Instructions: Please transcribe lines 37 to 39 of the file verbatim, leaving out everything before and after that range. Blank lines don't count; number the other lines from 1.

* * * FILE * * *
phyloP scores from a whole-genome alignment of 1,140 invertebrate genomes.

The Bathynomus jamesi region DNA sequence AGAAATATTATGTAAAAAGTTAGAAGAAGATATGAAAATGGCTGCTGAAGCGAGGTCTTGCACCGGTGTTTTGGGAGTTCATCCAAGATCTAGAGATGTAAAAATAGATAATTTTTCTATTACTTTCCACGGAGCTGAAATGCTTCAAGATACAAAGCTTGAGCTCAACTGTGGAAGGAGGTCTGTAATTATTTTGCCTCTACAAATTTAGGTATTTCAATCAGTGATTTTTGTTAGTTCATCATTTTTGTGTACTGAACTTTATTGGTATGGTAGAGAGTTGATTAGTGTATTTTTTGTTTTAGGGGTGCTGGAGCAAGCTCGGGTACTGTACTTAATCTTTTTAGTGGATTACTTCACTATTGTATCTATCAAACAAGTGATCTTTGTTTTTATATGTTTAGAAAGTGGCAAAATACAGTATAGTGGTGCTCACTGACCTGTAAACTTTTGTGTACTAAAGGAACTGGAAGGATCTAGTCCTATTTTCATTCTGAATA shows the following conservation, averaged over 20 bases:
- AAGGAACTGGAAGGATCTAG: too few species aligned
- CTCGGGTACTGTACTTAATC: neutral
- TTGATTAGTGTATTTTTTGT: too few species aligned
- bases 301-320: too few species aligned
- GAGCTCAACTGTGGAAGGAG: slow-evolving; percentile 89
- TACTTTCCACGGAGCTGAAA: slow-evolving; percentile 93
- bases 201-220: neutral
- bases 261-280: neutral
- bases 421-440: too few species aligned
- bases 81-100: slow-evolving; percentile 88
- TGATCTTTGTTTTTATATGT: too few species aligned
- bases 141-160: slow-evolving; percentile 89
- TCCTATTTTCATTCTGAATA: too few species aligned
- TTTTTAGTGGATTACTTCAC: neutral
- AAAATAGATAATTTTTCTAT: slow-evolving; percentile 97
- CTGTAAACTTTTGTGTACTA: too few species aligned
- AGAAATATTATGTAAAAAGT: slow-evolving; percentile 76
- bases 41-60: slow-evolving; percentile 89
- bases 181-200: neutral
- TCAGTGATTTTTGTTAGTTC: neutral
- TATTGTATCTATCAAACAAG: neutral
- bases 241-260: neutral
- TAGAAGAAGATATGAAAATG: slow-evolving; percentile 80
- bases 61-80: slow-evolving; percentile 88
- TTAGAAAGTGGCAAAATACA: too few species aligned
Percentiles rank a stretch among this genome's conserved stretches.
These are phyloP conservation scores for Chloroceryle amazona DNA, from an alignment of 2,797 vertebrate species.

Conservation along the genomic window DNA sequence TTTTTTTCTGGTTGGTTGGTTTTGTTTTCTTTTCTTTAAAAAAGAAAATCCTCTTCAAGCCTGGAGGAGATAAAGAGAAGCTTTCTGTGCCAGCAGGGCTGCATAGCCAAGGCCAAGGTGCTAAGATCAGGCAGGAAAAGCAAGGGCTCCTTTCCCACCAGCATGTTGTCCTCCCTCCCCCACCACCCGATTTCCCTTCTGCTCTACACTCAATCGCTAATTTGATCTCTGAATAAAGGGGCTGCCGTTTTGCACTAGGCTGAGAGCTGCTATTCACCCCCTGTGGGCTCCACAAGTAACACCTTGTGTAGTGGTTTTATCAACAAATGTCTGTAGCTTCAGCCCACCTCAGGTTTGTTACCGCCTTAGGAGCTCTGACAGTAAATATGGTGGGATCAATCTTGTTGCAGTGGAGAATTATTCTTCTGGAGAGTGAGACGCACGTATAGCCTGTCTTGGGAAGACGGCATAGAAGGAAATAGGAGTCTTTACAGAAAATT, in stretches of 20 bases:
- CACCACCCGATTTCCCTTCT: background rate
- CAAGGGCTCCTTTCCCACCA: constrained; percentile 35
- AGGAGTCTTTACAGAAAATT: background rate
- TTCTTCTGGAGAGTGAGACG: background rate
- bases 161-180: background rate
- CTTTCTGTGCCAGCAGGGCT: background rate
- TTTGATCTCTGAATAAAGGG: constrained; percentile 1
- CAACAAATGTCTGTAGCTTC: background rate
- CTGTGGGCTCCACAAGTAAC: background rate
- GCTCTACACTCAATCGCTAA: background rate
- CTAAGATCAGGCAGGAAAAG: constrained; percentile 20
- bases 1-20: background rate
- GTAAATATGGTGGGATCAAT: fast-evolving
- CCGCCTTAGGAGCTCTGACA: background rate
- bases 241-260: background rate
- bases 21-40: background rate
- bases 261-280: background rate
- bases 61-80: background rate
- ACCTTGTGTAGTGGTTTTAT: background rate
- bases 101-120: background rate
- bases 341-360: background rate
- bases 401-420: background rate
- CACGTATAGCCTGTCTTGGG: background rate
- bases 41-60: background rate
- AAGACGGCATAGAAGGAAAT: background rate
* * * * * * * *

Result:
- TTTGATCTCTGAATAAAGGG: constrained; percentile 1
- CAACAAATGTCTGTAGCTTC: background rate
- CTGTGGGCTCCACAAGTAAC: background rate